Third-grader leads pet supply drive

A Jamestown girl who volunteers at James River Humane Society said she wanted to see the dogs and cats receive some of the same things that people give their own pets.

Madison Schmidt holds Bentley, a shelter dog at James River Humane Society, where she was volunteering and dropping off donated items on Dec. 28. Tom LaVenture / The Sun
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A Jamestown girl who volunteers at James River Humane Society said she wanted to see the dogs and cats receive some of the same things that people give their own pets.

Madison Schmidt, a Roosevelt Elementary School third-grader, said she has two guinea pigs and tropical fish at home and considers the shelter dogs and cats to also be her pets.

She observed while volunteering that people donate a lot of pet food and other items through the Hugo’s Family Marketplace donation box for the Humane Society. Inspired by the Hugo’s box, Madison started a drive at her school for students to donate essential items of food and blankets but also for grooming tools, toys, softballs and chewables, children’s books and treats so that dogs and cats get a little something extra after mealtime, she said.

“That’s the best part I like about volunteering at the Humane Society,” Madison said.

Madison recalled when elementary school students visited the Humane Society to read children’s books to the dogs and cats last October. The event inspired Madison to include books among the recommended items on the donation list.


Gary Sahr, president of the James River Humane Society, said material and monetary donations make a big difference in helping the nonprofit shelter stretch its budget. It’s also a way to be sure the animals get some of the nicer things that family pets get at home, he said.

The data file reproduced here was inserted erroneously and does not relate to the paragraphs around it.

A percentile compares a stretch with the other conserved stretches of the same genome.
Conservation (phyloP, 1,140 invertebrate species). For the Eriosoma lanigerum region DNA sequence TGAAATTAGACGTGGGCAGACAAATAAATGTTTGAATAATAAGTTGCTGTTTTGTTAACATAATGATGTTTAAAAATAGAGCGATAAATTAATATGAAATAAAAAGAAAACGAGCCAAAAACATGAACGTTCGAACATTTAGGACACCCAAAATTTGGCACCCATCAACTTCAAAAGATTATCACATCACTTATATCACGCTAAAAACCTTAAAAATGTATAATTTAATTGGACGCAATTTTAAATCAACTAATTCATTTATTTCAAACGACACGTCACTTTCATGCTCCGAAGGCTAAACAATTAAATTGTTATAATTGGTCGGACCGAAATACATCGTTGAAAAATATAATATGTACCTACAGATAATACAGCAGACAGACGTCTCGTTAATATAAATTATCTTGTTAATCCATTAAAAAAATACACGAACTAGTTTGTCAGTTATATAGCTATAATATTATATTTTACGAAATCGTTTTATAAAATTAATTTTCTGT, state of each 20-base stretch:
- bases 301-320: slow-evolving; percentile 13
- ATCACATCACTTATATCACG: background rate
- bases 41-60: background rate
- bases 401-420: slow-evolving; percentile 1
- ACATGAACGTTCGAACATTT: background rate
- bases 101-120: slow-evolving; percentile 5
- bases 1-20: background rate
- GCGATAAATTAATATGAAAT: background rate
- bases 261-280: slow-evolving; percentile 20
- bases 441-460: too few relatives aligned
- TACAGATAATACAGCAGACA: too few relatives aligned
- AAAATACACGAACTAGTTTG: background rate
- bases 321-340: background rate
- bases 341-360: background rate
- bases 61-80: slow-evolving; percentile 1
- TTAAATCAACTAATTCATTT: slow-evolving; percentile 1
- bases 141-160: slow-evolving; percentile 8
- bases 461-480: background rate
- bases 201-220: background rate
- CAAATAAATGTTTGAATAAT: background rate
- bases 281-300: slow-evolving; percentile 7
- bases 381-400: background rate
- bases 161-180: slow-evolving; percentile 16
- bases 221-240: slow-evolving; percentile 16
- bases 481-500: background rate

“These are terrific, marvelous, great,” Sahr said of the Roosevelt School donations. “For a little girl her age to do this on her own is really something special.”

Madison volunteers at the Humane Society with her grandmother, Susan Fieber. The two decided to contact Madison’s school about having a donation box for kids to drop off items, she said.

“In one day we got all this accomplished,” Fieber said of the donation drive that produced several bags of the requested items. “I am very proud of our granddaughter.”

The teachers at Roosevelt are always encouraging children to reach out and help the community, said Riley Carlson, who is Madison’s third-grade teacher at Roosevelt Elementary School. It teaches kids how to have a positive impact in all kinds of social settings, he said.

“Madison has taken that to the next level,” Carlson said. “She is a dedicated student who has taken on spearheading a project and has gotten everyone on board.”

Roosevelt school will continue with a donation box throughout the year, Fieber said. She and Madison will continue to drop off the items and are hopeful that more students will become volunteers or adopt animals through the experience, she said.

“We love our time out here; we really do,” Fieber said. “It’s a great way to spend time with the grandchildren.”


[This story was changed to correct the spelling of Susan Fieber's name.]


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